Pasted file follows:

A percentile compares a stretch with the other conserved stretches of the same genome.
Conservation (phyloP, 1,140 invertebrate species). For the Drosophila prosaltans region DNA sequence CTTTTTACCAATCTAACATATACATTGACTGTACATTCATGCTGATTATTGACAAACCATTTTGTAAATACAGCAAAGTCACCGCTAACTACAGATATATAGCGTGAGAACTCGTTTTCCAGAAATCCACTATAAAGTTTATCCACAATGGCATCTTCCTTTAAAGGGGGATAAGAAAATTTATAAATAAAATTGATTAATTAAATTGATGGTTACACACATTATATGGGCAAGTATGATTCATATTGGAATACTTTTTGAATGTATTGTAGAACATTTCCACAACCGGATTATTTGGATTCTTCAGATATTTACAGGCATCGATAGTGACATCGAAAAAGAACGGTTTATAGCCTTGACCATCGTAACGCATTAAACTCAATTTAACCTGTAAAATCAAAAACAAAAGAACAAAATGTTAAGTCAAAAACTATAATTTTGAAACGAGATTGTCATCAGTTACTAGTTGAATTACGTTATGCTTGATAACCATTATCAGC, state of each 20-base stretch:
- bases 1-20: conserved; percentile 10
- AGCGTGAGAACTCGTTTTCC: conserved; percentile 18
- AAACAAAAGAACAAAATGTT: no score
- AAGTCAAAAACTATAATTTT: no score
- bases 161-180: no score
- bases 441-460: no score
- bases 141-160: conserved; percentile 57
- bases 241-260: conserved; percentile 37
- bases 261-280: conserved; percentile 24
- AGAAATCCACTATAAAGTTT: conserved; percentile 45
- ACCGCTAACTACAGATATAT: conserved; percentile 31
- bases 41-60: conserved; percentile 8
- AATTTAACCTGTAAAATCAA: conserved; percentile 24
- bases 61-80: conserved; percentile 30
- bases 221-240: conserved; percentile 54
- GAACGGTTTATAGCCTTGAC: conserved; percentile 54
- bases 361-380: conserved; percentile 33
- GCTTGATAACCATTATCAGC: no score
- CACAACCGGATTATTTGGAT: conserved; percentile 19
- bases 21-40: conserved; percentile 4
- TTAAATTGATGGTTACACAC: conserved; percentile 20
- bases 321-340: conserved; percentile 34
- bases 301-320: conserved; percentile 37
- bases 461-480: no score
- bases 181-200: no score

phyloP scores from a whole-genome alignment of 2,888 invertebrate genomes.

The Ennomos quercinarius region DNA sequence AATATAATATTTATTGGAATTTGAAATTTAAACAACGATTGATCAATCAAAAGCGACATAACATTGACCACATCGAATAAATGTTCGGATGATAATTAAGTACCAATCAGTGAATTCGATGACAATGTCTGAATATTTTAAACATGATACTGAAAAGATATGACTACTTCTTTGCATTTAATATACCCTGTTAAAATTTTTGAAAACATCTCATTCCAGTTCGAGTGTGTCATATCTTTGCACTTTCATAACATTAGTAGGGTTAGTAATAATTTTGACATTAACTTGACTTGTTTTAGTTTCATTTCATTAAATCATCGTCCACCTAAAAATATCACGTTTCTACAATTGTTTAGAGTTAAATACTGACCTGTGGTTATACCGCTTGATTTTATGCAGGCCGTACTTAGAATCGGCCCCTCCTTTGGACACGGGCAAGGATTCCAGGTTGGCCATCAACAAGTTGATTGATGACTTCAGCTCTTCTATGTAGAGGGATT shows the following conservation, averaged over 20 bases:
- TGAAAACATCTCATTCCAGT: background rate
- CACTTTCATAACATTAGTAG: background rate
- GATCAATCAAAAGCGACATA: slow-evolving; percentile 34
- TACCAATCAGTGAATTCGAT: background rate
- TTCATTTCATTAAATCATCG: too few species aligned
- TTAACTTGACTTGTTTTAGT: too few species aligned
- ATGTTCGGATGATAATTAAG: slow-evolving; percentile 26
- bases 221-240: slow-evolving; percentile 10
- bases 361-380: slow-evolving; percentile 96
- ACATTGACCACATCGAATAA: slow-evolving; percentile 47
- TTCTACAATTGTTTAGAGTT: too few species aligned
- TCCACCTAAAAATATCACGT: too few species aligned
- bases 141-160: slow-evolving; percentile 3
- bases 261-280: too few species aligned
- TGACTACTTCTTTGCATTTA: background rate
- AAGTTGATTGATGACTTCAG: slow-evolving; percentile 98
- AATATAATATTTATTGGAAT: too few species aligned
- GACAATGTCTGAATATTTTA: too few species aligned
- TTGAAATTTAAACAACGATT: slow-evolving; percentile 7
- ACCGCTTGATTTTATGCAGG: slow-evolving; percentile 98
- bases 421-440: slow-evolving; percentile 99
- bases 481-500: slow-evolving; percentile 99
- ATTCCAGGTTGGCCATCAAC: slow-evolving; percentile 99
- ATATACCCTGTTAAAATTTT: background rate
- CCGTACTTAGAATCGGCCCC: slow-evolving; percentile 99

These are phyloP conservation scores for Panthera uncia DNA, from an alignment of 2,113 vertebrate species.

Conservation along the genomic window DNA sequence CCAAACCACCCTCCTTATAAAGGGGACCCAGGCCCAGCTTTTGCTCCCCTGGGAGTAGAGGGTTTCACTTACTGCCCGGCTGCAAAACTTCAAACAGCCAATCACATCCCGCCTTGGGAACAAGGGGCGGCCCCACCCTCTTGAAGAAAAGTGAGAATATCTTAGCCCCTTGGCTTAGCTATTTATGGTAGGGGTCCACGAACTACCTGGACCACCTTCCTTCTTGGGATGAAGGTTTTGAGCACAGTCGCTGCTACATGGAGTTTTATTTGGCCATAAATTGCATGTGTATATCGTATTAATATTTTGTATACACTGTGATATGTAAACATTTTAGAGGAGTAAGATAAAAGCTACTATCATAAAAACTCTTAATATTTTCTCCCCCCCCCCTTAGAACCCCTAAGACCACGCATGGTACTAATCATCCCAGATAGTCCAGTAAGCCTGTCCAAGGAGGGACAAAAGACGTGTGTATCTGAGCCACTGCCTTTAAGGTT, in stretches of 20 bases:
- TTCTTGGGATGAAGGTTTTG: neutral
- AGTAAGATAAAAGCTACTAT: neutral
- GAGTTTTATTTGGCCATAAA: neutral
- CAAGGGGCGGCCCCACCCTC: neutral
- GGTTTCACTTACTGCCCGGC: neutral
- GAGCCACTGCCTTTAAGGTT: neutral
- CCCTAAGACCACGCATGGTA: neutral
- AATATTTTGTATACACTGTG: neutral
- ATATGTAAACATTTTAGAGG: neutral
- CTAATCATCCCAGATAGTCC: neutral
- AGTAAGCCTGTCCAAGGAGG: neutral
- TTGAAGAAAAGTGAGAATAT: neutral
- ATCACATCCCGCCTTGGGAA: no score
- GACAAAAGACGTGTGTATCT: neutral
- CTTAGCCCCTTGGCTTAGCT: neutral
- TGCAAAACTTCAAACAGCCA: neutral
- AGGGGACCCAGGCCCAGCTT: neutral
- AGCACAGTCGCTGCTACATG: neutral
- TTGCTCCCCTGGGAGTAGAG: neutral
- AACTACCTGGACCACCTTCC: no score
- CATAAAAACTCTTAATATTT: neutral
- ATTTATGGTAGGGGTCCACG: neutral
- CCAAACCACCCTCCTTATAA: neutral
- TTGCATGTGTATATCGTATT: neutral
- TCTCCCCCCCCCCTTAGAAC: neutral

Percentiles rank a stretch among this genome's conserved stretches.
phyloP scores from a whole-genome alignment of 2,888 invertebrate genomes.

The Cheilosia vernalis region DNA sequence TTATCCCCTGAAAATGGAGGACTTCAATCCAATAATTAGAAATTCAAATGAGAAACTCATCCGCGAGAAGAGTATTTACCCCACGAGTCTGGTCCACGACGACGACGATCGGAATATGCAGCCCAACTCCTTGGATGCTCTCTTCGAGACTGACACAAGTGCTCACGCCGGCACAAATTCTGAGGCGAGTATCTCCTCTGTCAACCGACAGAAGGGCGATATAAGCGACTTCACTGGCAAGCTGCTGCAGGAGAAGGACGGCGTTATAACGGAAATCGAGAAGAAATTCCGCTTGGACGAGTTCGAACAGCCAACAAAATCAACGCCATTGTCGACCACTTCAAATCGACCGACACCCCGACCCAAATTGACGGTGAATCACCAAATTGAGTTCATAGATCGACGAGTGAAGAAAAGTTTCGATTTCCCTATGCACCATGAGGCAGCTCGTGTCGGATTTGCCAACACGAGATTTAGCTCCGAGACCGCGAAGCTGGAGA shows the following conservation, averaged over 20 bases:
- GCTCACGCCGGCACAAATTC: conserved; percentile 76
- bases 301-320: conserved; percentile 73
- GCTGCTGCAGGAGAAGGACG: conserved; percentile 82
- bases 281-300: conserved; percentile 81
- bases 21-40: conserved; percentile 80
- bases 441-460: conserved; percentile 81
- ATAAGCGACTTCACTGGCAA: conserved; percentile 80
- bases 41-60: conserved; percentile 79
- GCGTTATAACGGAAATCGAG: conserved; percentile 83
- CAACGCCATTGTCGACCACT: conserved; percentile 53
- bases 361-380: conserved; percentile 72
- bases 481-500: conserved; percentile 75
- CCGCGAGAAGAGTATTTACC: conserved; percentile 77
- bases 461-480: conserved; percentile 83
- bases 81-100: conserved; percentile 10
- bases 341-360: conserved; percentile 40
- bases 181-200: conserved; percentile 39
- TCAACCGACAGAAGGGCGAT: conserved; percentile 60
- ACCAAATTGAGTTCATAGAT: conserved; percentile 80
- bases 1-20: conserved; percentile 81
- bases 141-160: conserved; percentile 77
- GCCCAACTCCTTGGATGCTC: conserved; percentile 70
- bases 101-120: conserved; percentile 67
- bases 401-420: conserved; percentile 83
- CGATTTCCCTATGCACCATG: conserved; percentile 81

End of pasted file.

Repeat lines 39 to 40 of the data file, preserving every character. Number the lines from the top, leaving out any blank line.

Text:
- ACATTGACCACATCGAATAA: slow-evolving; percentile 47
- TTCTACAATTGTTTAGAGTT: too few species aligned